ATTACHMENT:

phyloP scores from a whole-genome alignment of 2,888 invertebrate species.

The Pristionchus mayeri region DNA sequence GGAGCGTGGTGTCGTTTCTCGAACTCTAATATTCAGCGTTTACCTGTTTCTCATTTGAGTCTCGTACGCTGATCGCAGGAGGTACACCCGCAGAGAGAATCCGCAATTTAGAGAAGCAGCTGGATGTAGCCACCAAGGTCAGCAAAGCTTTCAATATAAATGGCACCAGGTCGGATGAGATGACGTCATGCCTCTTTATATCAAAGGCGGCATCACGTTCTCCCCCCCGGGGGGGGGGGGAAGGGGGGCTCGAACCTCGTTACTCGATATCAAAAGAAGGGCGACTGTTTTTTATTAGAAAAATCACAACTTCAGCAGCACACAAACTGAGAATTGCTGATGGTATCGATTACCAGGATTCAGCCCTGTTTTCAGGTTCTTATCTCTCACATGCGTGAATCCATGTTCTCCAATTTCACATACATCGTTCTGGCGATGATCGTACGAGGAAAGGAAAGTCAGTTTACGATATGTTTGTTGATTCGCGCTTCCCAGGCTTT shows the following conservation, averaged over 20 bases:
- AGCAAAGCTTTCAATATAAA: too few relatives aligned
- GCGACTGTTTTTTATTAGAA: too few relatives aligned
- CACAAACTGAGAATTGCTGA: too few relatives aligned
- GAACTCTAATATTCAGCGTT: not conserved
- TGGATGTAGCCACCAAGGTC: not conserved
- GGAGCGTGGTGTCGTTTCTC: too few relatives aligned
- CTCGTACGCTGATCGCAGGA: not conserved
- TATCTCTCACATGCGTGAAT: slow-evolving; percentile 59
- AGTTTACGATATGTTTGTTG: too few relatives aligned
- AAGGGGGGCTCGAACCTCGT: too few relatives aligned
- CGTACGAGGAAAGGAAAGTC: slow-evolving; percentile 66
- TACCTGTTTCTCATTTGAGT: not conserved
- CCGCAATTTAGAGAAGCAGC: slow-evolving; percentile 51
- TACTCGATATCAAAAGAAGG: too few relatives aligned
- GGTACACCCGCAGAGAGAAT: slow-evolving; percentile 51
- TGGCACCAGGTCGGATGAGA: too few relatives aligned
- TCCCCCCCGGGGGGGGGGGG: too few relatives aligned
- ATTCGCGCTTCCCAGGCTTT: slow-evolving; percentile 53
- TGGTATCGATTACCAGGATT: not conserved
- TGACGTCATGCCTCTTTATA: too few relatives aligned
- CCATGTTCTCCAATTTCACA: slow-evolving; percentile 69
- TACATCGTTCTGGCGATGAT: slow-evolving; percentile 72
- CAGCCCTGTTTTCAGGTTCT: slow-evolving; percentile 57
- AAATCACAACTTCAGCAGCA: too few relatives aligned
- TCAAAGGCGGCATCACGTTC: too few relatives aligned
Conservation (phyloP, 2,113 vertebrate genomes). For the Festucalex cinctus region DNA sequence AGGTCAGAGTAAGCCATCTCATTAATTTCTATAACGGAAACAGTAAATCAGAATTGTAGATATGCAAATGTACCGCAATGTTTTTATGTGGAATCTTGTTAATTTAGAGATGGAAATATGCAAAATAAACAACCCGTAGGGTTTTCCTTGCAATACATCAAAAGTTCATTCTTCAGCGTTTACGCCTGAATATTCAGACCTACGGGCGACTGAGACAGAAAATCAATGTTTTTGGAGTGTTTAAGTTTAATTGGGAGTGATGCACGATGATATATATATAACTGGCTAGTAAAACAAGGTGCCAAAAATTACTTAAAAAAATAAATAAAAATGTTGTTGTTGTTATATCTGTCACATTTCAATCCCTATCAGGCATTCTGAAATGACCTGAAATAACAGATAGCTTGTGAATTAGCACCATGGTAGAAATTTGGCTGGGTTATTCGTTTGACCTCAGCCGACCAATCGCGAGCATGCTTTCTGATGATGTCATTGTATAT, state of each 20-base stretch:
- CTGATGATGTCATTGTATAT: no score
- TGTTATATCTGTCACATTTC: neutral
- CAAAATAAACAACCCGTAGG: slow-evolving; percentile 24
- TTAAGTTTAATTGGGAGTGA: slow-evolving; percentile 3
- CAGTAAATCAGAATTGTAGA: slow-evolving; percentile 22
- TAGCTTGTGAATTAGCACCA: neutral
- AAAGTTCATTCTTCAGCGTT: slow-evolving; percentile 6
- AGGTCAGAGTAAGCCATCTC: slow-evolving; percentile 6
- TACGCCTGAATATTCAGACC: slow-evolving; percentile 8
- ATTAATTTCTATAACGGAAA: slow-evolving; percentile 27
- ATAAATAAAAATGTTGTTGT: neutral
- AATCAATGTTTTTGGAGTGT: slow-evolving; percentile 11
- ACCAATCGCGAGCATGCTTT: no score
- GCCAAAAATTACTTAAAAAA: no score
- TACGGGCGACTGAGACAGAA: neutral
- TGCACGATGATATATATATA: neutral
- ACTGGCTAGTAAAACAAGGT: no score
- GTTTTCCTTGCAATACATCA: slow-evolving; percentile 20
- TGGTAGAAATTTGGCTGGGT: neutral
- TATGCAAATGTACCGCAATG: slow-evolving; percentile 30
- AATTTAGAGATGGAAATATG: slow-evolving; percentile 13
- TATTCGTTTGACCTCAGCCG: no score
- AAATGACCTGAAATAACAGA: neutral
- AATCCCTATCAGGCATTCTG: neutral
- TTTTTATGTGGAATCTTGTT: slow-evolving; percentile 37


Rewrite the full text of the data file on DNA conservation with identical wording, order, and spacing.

phyloP scores from a whole-genome alignment of 2,888 invertebrate species.

The Pristionchus mayeri region DNA sequence GGAGCGTGGTGTCGTTTCTCGAACTCTAATATTCAGCGTTTACCTGTTTCTCATTTGAGTCTCGTACGCTGATCGCAGGAGGTACACCCGCAGAGAGAATCCGCAATTTAGAGAAGCAGCTGGATGTAGCCACCAAGGTCAGCAAAGCTTTCAATATAAATGGCACCAGGTCGGATGAGATGACGTCATGCCTCTTTATATCAAAGGCGGCATCACGTTCTCCCCCCCGGGGGGGGGGGGAAGGGGGGCTCGAACCTCGTTACTCGATATCAAAAGAAGGGCGACTGTTTTTTATTAGAAAAATCACAACTTCAGCAGCACACAAACTGAGAATTGCTGATGGTATCGATTACCAGGATTCAGCCCTGTTTTCAGGTTCTTATCTCTCACATGCGTGAATCCATGTTCTCCAATTTCACATACATCGTTCTGGCGATGATCGTACGAGGAAAGGAAAGTCAGTTTACGATATGTTTGTTGATTCGCGCTTCCCAGGCTTT shows the following conservation, averaged over 20 bases:
- AGCAAAGCTTTCAATATAAA: too few relatives aligned
- GCGACTGTTTTTTATTAGAA: too few relatives aligned
- CACAAACTGAGAATTGCTGA: too few relatives aligned
- GAACTCTAATATTCAGCGTT: not conserved
- TGGATGTAGCCACCAAGGTC: not conserved
- GGAGCGTGGTGTCGTTTCTC: too few relatives aligned
- CTCGTACGCTGATCGCAGGA: not conserved
- TATCTCTCACATGCGTGAAT: slow-evolving; percentile 59
- AGTTTACGATATGTTTGTTG: too few relatives aligned
- AAGGGGGGCTCGAACCTCGT: too few relatives aligned
- CGTACGAGGAAAGGAAAGTC: slow-evolving; percentile 66
- TACCTGTTTCTCATTTGAGT: not conserved
- CCGCAATTTAGAGAAGCAGC: slow-evolving; percentile 51
- TACTCGATATCAAAAGAAGG: too few relatives aligned
- GGTACACCCGCAGAGAGAAT: slow-evolving; percentile 51
- TGGCACCAGGTCGGATGAGA: too few relatives aligned
- TCCCCCCCGGGGGGGGGGGG: too few relatives aligned
- ATTCGCGCTTCCCAGGCTTT: slow-evolving; percentile 53
- TGGTATCGATTACCAGGATT: not conserved
- TGACGTCATGCCTCTTTATA: too few relatives aligned
- CCATGTTCTCCAATTTCACA: slow-evolving; percentile 69
- TACATCGTTCTGGCGATGAT: slow-evolving; percentile 72
- CAGCCCTGTTTTCAGGTTCT: slow-evolving; percentile 57
- AAATCACAACTTCAGCAGCA: too few relatives aligned
- TCAAAGGCGGCATCACGTTC: too few relatives aligned
Conservation (phyloP, 2,113 vertebrate genomes). For the Festucalex cinctus region DNA sequence AGGTCAGAGTAAGCCATCTCATTAATTTCTATAACGGAAACAGTAAATCAGAATTGTAGATATGCAAATGTACCGCAATGTTTTTATGTGGAATCTTGTTAATTTAGAGATGGAAATATGCAAAATAAACAACCCGTAGGGTTTTCCTTGCAATACATCAAAAGTTCATTCTTCAGCGTTTACGCCTGAATATTCAGACCTACGGGCGACTGAGACAGAAAATCAATGTTTTTGGAGTGTTTAAGTTTAATTGGGAGTGATGCACGATGATATATATATAACTGGCTAGTAAAACAAGGTGCCAAAAATTACTTAAAAAAATAAATAAAAATGTTGTTGTTGTTATATCTGTCACATTTCAATCCCTATCAGGCATTCTGAAATGACCTGAAATAACAGATAGCTTGTGAATTAGCACCATGGTAGAAATTTGGCTGGGTTATTCGTTTGACCTCAGCCGACCAATCGCGAGCATGCTTTCTGATGATGTCATTGTATAT, state of each 20-base stretch:
- CTGATGATGTCATTGTATAT: no score
- TGTTATATCTGTCACATTTC: neutral
- CAAAATAAACAACCCGTAGG: slow-evolving; percentile 24
- TTAAGTTTAATTGGGAGTGA: slow-evolving; percentile 3
- CAGTAAATCAGAATTGTAGA: slow-evolving; percentile 22
- TAGCTTGTGAATTAGCACCA: neutral
- AAAGTTCATTCTTCAGCGTT: slow-evolving; percentile 6
- AGGTCAGAGTAAGCCATCTC: slow-evolving; percentile 6
- TACGCCTGAATATTCAGACC: slow-evolving; percentile 8
- ATTAATTTCTATAACGGAAA: slow-evolving; percentile 27
- ATAAATAAAAATGTTGTTGT: neutral
- AATCAATGTTTTTGGAGTGT: slow-evolving; percentile 11
- ACCAATCGCGAGCATGCTTT: no score
- GCCAAAAATTACTTAAAAAA: no score
- TACGGGCGACTGAGACAGAA: neutral
- TGCACGATGATATATATATA: neutral
- ACTGGCTAGTAAAACAAGGT: no score
- GTTTTCCTTGCAATACATCA: slow-evolving; percentile 20
- TGGTAGAAATTTGGCTGGGT: neutral
- TATGCAAATGTACCGCAATG: slow-evolving; percentile 30
- AATTTAGAGATGGAAATATG: slow-evolving; percentile 13
- TATTCGTTTGACCTCAGCCG: no score
- AAATGACCTGAAATAACAGA: neutral
- AATCCCTATCAGGCATTCTG: neutral
- TTTTTATGTGGAATCTTGTT: slow-evolving; percentile 37